Take, for example, the delinquency rate. It dropped to 7.4 percent in the first quarter, according to the Mortgage Bankers’ Association. That’s almost a full percentage point below last year. The number of new homes being built is a third higher than this time last year, while sales of both new and existing homes are also on the up. And the National Association of Homebuilders index is 20 points above its nadir and now at its highest level since the end of 2007.

from Global Investing:

Emerging bond defaults on the rise, no surprise

As may be expected, the crisis has increased the risk of default by emerging market borrowers. According to estimates by ING Bank's emerging bond guru David Spegel, the default rate on EM bonds is running at over $6 billion in the first four months of 2012, already surpassing the 2011 total of $4.3 billion. He  predicts another $1.3 billion of emerging defaults to come this year.

Spegel expects the default rate for speculative grade emerging corporates to rise to 3.25 percent by September, up from 3 percent at present.  That doesn't look too bad, given defaults ran at 13 percent after the 2008 crisis and hit a record of over 30 percent in the 2001-2003 period. But ING data shows some $120 billion worth of corporate bonds trading at "distressed" or "stressed" levels, i.e. at spreads upwards of 700 basis points. The longer such wide spreads persist, the higher the probability of default. A worst case scenario  would see a 12.9 percent default rate by end-2012, Spegel says.

from Global Investing:

Corporate bonds in sweet spot

Anticipation is running high for the ECB's LTRO 2.0 due on Feb 29.

The first such operation in December has largely benefited peripheral bonds even though estimates show banks used a bulk of their borrowing (seen at  just 150-190 bln euros on a net basis) to repay their debt, as the graphic below shows.

 

 

At the second LTRO, banks are expected to use the proceeds to pay down their debt further. That is a good news for non-bank corporate credit because banks -- busy deleveraging -- are more likely to repay existing debt than roll over and existing holders of bank debt will need to look elsewhere to allocate their assets.

from The Great Debate UK:

Banks, borrowing, bonds and Britain’s budget

BRITAIN/

-Laurence Copeland is a professor of finance at Cardiff University Business School and a co-author of “Verdict on the Crash” published by the Institute of Economic Affairs. The opinions expressed are his own. Join Reuters for a live discussion with guests as UK Chancellor George Osborne makes  an emergency budget statement at 12:30 p.m. British time on Tuesday, June 22, 2010.-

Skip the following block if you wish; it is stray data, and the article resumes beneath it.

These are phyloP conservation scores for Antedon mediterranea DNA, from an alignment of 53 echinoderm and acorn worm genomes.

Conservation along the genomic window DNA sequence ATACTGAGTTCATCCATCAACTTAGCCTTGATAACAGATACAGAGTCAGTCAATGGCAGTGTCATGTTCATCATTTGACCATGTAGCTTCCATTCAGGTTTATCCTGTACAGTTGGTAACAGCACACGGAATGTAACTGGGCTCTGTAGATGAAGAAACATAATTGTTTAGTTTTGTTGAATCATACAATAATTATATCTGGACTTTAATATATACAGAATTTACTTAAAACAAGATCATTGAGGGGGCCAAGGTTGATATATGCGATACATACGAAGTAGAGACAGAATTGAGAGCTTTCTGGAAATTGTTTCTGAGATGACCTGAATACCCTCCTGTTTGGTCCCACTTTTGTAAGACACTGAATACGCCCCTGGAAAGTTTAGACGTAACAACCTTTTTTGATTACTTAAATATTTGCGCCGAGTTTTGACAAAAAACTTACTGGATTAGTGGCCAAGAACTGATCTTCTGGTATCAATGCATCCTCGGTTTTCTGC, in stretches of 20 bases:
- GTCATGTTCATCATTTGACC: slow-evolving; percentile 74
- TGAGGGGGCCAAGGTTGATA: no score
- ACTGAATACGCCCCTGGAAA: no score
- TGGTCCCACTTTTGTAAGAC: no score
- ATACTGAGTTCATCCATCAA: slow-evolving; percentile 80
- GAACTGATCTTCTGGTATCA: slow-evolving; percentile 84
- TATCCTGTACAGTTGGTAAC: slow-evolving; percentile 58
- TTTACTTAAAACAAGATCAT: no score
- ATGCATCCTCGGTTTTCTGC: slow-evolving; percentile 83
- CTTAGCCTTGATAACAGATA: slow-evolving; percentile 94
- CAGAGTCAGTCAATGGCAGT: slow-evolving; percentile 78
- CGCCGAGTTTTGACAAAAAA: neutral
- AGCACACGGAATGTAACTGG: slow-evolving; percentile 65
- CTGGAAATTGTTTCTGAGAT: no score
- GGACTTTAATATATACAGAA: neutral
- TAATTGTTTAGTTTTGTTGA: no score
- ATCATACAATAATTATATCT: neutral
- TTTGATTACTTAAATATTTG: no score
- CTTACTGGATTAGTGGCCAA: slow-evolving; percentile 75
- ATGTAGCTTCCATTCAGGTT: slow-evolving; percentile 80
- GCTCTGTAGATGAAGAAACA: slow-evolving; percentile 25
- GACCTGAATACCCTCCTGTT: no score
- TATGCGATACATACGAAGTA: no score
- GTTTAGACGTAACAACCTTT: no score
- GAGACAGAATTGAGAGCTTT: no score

George Osborne must be thankful to Don Fabio and his boys for ensuring that Wednesday’s tabloids will have other things to think about than the Budget, because it is going to be one of the toughest ever.

from Entrepreneurial:

Things are looking up … sort of

smallbiz

Small business owners say they're more confident about the economy, but they're still plagued by worries about paying their bills and slumping cash flow, new research from Discover Financial Services shows.

Their optimism is a bit of a head-scratcher, especially considering the slew of discouraging news the survey uncovers. Some highlights:

from Entrepreneurial:

Peer-to-peer lender Prosper resumes service after SEC nod

lendingLet the lending begin. Prosper, a popular Web portal that facilitates peer-to-peer loans, announced on Tuesday that it has been given the go-ahead by federal regulators to resume its lending platform in several U.S. states after wrapping up a detailed registration process with the Securities and Exchange Commission (SEC).

The SEC's approval ends a nine-month enforced hiatus for the company and should come as welcome news to small businesses and entrepreneurs, many of whom are still struggling to find loans amid tight credit markets.

from Luke Baker:

In for a penny, in for £175 billion

It may not be tax and spend exactly, but it's definitely tax and borrow.

For the best part of 12 years, Labour has pursued essentially conservative (with a small 'c') economic policies, steadily underburdening itself of the 'fiscally unreliable' tag that some earlier Labour administrations were (wrongly or rightly) saddled with.

And for most of the past 12 years, as the global economy steadily expanded and Britain's along with it, with aggregate wealth rising smoothly, Labour looked strong at the helm each time the budget came around.